I wrote about Nathan Wilkes and his son Thomas last year, when the family was facing the imminent prospect of hitting the cap on their health insurance. Thomas was born with hemophilia and later developed a resistance to treatment. $1 million doesn’t go very far in his case, and that was the lifetime maximum on Nathan’s employer-provided health insurance policy.
The family is back in the news again, now that Thomas is on Cover Colorado. But Cover Colorado also has a $1 million lifetime maximum, and it’s the policy of last resort for Colorado residents with serious illnesses. What will Nathan and his wife do once Thomas hits the policy cap on Cover Colorado? And with the severity of their son’s illness, that’s a when, not an if. They have even talked about getting a divorce so that Thomas would qualify for Medicaid.
To make matters worse, the family took an $80,000 hit while they were between policies for Nathan. Cover Colorado requires applications to be submitted by the 15th of the month in order to begin coverage the next month. And you can’t have Cover Colorado in place simultaneously with another health insurance policy. And in order to qualify for Cover Colorado, Thomas had to meet the policy cap on Nathan’s group policy. So there was an unavoidable period of at least two weeks where Nathan had no health insurance. Now the Wilkes family is on the hook for the $80,000 in treatment costs that Thomas incurred during that time. They did everything they could to avoid a gap in coverage and pin down the exact timing of when Thomas reached his policy maximum. But United HealthCare was unable to provide up-to-the-minute claims details, and the uninsured expenses occured despite the family’s best efforts. In my own experience, I usually find that the claims data I get over the phone for our family and our clients is at least two weeks old, and the most recent visits are never included in the summary the health insurance company is able to provide for me. I cannot imagine trying to pinpoint reaching a $1 million policy maximum with any degree of accuracy. It does seem absurd that in 2008, when data of any sort can be transferred around the world with the click of a mouse, there is still such a lag time in the processing and updating of health insurance claims. The Wilkes family jumped through all the right hoops and still ended up with $80,000 in unpaid medical bills during their son’s transition from United HealthCare to Cover Colorado. Obviously we need a faster, more streamlined process in Colorado for getting people switched over from private health insurance to Cover Colorado when the need arises.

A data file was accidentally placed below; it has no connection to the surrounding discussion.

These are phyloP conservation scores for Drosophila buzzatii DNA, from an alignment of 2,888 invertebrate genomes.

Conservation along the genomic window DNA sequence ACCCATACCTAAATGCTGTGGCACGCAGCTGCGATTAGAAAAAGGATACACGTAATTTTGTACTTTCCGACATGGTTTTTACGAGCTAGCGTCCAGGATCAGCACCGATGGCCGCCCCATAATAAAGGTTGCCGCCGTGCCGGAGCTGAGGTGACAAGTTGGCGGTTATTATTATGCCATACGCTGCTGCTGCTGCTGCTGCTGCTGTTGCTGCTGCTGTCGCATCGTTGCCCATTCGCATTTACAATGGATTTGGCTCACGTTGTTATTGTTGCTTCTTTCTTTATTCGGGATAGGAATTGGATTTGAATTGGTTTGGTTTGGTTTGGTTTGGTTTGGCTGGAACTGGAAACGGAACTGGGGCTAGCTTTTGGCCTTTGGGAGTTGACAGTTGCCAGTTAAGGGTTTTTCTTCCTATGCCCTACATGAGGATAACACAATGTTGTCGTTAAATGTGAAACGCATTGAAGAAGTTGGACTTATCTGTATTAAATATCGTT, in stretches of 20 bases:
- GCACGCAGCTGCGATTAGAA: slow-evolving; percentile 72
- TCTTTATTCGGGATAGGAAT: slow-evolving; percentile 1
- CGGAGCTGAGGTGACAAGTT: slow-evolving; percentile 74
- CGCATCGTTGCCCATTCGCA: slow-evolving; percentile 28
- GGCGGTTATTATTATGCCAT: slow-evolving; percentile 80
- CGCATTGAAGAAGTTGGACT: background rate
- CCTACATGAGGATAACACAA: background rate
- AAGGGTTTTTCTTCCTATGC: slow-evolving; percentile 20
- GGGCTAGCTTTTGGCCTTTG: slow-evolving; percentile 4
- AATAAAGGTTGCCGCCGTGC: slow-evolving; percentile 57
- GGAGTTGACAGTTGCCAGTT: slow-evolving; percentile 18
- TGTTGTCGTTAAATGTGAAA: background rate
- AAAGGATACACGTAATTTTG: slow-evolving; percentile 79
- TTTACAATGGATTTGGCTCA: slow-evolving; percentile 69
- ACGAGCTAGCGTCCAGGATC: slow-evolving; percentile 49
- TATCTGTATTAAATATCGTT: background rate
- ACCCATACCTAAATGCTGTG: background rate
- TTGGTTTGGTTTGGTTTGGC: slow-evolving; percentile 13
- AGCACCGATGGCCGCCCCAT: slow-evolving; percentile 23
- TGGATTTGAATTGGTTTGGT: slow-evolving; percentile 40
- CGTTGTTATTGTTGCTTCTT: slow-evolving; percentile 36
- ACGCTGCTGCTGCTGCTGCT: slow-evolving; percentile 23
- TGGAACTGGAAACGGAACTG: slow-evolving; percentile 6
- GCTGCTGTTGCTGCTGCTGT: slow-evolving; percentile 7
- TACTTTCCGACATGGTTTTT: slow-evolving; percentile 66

I wonder what will be next for this family? Will we see another news story next year, detailing how Nathan and his wife have filed for divorce in order to be able to obtain Medicaid for Thomas? Perhaps Nathan will quit his job and take a lower-paying one so that they can qualify for SCHIP. I realize that anecdotes are not statistical data. And the story of one family’s struggles with health insurance, regardless of how compelling that story may be, is indeed an anecdote. But I challenge anyone who believes that our health care and health insurance systems are not broken, to come up with a workable free-market solution for the Wilkes family.